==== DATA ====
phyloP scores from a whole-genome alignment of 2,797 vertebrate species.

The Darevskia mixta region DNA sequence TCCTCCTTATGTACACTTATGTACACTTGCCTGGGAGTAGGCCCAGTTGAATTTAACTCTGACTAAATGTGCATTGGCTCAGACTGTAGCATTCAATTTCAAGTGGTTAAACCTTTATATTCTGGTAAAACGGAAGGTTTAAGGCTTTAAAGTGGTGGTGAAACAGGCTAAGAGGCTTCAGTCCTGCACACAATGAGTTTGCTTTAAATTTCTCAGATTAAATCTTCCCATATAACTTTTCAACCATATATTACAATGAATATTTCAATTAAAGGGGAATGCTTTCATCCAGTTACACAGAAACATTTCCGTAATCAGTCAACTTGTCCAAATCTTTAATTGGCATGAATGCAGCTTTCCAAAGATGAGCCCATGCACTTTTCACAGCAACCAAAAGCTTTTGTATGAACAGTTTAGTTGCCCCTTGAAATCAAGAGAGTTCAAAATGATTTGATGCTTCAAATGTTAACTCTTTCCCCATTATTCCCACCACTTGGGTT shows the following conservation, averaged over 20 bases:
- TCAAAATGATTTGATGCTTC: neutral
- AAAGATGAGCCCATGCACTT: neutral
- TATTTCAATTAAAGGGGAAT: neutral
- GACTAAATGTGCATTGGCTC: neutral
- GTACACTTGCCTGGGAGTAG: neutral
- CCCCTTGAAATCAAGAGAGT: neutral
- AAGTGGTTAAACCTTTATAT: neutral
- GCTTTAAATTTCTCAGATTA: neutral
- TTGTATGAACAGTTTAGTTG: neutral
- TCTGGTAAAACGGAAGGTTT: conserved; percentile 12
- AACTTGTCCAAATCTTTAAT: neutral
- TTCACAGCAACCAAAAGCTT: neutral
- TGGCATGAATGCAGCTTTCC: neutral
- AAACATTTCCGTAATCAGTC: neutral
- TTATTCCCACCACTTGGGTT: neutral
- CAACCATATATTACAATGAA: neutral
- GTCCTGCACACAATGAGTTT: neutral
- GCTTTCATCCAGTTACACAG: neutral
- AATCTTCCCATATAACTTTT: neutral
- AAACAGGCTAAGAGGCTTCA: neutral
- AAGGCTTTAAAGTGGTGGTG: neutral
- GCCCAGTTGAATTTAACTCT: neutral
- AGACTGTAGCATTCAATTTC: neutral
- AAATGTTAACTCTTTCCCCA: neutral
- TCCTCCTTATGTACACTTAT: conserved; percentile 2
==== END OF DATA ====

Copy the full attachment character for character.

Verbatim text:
phyloP scores from a whole-genome alignment of 2,797 vertebrate species.

The Darevskia mixta region DNA sequence TCCTCCTTATGTACACTTATGTACACTTGCCTGGGAGTAGGCCCAGTTGAATTTAACTCTGACTAAATGTGCATTGGCTCAGACTGTAGCATTCAATTTCAAGTGGTTAAACCTTTATATTCTGGTAAAACGGAAGGTTTAAGGCTTTAAAGTGGTGGTGAAACAGGCTAAGAGGCTTCAGTCCTGCACACAATGAGTTTGCTTTAAATTTCTCAGATTAAATCTTCCCATATAACTTTTCAACCATATATTACAATGAATATTTCAATTAAAGGGGAATGCTTTCATCCAGTTACACAGAAACATTTCCGTAATCAGTCAACTTGTCCAAATCTTTAATTGGCATGAATGCAGCTTTCCAAAGATGAGCCCATGCACTTTTCACAGCAACCAAAAGCTTTTGTATGAACAGTTTAGTTGCCCCTTGAAATCAAGAGAGTTCAAAATGATTTGATGCTTCAAATGTTAACTCTTTCCCCATTATTCCCACCACTTGGGTT shows the following conservation, averaged over 20 bases:
- TCAAAATGATTTGATGCTTC: neutral
- AAAGATGAGCCCATGCACTT: neutral
- TATTTCAATTAAAGGGGAAT: neutral
- GACTAAATGTGCATTGGCTC: neutral
- GTACACTTGCCTGGGAGTAG: neutral
- CCCCTTGAAATCAAGAGAGT: neutral
- AAGTGGTTAAACCTTTATAT: neutral
- GCTTTAAATTTCTCAGATTA: neutral
- TTGTATGAACAGTTTAGTTG: neutral
- TCTGGTAAAACGGAAGGTTT: conserved; percentile 12
- AACTTGTCCAAATCTTTAAT: neutral
- TTCACAGCAACCAAAAGCTT: neutral
- TGGCATGAATGCAGCTTTCC: neutral
- AAACATTTCCGTAATCAGTC: neutral
- TTATTCCCACCACTTGGGTT: neutral
- CAACCATATATTACAATGAA: neutral
- GTCCTGCACACAATGAGTTT: neutral
- GCTTTCATCCAGTTACACAG: neutral
- AATCTTCCCATATAACTTTT: neutral
- AAACAGGCTAAGAGGCTTCA: neutral
- AAGGCTTTAAAGTGGTGGTG: neutral
- GCCCAGTTGAATTTAACTCT: neutral
- AGACTGTAGCATTCAATTTC: neutral
- AAATGTTAACTCTTTCCCCA: neutral
- TCCTCCTTATGTACACTTAT: conserved; percentile 2